There are also very few variable stars in there, consistent with an old (and relatively inactive) population of stars.
I don't have an image of it in the X-ray, but it appears that there's some diffuse X-ray emission concentrated in the wake of Messier 56. This would be consistent with this cluster traveling through the plane of the galaxy, and heating the gas inside of it to an amazing 940,000 K, which is plausible given the incredibly low densities of the interstellar medium here. (Remember, there's a difference between temperatures, which can get very high very easily, and heat, of which there is only a small amount!)
As always, the most breathtaking image of this object come from the Hubble Space Telescope.
Unlike most Hubble images, this one owes its public existence to an amateur, Gilles Chapdelaine, who discovered and processed it as part of Hubble's Hidden Treasures contest last year. Here's a brilliant slice through the cluster's center, to give you a view of the thousands upon thousands of stars inside!
And that will wrap things up for another Messier Monday! Including today's entry, we’ve taken a look at the following Messier objects:
- M1, The Crab Nebula: October 22, 2012
- M2, Messier’s First Globular Cluster: June 17, 2013
- M5, A Hyper-Smooth Globular Cluster: May 20, 2013
- M7, The Most Southerly Messier Object: July 8, 2013
- M8, The Lagoon Nebula: November 5, 2012
- M13, The Great Globular Cluster in Hercules: December 31, 2012
- M15, An Ancient Globular Cluster: November 12, 2012
- M18, A Well-Hidden, Young Star Cluster: August 5, 2013
- M20, The Youngest Star-Forming Region, The Trifid Nebula: May 6, 2013
- M21, A Baby Open Cluster in the Galactic Plane: June 24, 2013
- M25, A Dusty Open Cluster for Everyone: April 8, 2013
- M29, A Young Open Cluster in the Summer Triangle: June 3, 2013
- M30, A Straggling Globular Cluster: November 26, 2012
- M33, The Triangulum Galaxy: February 25, 2013
- M37, A Rich Open Star Cluster: December 3, 2012
- M38, A Real-Life Pi-in-the-Sky Cluster: April 29, 2013
- M40, Messier’s Greatest Mistake: April 1, 2013
- M41, The Dog Star’s Secret Neighbor: January 7, 2013
- M44, The Beehive Cluster / Praesepe: December 24, 2012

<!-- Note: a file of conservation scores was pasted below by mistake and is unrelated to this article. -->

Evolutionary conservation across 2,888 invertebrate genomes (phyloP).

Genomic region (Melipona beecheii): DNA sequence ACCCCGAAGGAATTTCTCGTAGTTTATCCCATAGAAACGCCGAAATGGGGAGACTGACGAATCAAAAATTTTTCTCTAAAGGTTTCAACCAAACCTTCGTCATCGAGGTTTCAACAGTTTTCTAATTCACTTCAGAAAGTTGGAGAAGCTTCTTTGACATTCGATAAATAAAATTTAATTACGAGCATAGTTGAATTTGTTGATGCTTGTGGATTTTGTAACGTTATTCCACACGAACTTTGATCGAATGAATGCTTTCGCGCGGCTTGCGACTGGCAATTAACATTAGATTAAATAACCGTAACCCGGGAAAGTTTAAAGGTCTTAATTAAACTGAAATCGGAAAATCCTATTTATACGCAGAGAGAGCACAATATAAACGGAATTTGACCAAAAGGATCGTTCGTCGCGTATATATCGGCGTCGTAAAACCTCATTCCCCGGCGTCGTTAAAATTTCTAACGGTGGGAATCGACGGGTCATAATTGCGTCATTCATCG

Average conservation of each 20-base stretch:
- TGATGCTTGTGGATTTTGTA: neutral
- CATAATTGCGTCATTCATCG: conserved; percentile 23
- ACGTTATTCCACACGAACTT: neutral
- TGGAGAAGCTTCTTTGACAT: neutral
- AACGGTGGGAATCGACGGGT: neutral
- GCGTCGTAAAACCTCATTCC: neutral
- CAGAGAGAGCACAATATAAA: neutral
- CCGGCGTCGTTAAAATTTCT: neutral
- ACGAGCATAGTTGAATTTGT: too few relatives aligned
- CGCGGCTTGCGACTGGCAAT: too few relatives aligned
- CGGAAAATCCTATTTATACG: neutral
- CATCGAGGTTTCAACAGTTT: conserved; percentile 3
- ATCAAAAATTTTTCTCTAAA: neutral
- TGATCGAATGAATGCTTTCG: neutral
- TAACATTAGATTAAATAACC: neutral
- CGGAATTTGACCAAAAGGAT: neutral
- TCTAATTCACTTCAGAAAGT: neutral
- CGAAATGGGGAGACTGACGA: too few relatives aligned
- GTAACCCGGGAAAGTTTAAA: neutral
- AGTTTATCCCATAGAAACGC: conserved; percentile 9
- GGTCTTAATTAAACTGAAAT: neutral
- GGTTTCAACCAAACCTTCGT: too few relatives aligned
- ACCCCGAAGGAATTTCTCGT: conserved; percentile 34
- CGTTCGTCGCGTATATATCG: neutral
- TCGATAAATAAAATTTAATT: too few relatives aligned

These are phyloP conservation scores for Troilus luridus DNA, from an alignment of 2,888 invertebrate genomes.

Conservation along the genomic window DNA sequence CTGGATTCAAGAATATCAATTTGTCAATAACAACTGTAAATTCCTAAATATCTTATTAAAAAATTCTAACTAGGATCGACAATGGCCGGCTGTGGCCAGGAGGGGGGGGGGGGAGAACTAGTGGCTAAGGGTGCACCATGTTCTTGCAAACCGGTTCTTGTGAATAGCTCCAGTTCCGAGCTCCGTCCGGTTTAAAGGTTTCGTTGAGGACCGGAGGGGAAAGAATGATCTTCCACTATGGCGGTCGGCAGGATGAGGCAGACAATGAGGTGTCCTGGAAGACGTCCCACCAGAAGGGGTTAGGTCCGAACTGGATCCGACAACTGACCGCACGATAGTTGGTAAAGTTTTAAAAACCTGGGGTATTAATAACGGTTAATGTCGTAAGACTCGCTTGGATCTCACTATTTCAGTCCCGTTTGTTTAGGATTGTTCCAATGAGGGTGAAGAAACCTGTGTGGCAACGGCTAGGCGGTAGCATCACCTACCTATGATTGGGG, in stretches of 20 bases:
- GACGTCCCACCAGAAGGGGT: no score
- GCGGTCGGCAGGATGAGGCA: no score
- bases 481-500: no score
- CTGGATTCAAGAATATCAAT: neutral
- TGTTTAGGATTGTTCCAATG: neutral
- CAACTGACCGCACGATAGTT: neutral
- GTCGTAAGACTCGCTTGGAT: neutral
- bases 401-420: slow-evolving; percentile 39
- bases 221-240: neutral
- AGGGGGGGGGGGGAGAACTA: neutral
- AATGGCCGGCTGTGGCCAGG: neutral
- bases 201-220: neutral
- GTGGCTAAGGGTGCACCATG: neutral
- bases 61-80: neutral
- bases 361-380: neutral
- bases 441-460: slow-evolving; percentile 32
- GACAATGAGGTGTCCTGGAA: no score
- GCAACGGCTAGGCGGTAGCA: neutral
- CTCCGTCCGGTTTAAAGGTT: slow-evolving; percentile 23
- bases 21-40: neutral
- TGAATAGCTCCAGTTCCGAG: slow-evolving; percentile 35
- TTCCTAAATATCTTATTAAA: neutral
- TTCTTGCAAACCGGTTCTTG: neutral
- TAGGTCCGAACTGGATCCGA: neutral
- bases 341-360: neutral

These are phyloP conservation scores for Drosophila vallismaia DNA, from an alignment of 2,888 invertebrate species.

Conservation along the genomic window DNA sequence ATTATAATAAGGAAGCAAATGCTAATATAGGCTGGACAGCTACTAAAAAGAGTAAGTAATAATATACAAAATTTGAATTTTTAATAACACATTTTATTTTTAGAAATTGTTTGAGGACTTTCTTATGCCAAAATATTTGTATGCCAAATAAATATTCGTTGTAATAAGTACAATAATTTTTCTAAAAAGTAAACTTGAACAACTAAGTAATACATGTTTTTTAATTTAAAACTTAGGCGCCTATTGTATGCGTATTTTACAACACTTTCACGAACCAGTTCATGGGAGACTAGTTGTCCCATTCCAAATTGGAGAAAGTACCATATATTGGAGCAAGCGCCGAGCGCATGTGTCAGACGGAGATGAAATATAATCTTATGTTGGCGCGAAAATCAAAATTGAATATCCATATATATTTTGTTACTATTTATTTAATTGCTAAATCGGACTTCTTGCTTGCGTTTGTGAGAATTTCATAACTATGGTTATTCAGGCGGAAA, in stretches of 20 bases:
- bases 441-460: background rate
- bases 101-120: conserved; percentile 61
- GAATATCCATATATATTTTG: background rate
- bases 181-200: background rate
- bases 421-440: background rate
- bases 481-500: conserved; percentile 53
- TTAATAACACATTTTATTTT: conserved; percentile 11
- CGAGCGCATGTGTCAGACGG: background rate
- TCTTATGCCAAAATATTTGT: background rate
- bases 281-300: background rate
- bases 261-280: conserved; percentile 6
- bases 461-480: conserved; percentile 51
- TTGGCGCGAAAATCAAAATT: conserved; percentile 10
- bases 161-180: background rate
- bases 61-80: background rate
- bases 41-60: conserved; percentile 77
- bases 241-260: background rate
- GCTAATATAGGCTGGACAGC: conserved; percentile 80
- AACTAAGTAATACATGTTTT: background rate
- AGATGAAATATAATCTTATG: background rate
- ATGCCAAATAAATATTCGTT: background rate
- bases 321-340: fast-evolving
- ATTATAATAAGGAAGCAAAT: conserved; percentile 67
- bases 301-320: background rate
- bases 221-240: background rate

- M45, The Pleiades: October 29, 2012
- M48, A Lost-and-Found Star Cluster: February 11, 2013
- M51, The Whirlpool Galaxy: April 15th, 2013
- M52, A Star Cluster on the Bubble: March 4, 2013
- M53, The Most Northern Galactic Globular: February 18, 2013
- M56, The Methuselah of Messier Objects: August 12, 2013
- M57, The Ring Nebula: July 1, 2013
- M60, The Gateway Galaxy to Virgo: February 4, 2013
- M65, The First Messier Supernova of 2013: March 25, 2013
- M67, Messier’s Oldest Open Cluster: January 14, 2013
- M71, A Very Unusual Globular Cluster: July 15, 2013
- M72, A Diffuse, Distant Globular at the End-of-the-Marathon: March 18, 2013
- M74, The Phantom Galaxy at the Beginning-of-the-Marathon: March 11, 2013
- M78, A Reflection Nebula: December 10, 2012
- M81, Bode’s Galaxy: November 19, 2012
- M82, The Cigar Galaxy: May 13, 2013
- M83, The Southern Pinwheel Galaxy, January 21, 2013
- M86, The Most Blueshifted Messier Object, June 10, 2013
- M92, The Second Greatest Globular in Hercules, April 22, 2013
- M97, The Owl Nebula, January 28, 2013
- M99, The Great Pinwheel of Virgo, July 29, 2013
- M102, A Great Galactic Controversy: December 17, 2012
- M104, The Sombrero Galaxy: May 27, 2013
- M108, A Galactic Sliver in the Big Dipper: July 22, 2013
Join us next Monday, where we'll take a look at another one of the deep-sky wonders that make up the Messier Catalogue, only here on Messier Monday!
i for one cant wait for ethans blog on m87.
Thanks for the beauty of another one of universe's wonders!
I wonder how long did Hubble have to look at M56 to make the photo?
Thanks again for Messier Mondays. Each object has its story and you relate that brilliantly.
Say earth orbited a star in a globular cluster, would the night's sky be incredibly bright compared to ours? Or would it be relatively the same?
It'd be quite a bit brighter, but the moon would still have a much greater effect on the night sky than all the stars.
Those stars are still ~1 light year apart. And, on average, dimmer than our sun, which is about average in our galaxy.
Well done, Ethan. Keep up the good work. Such an opportunity for learning.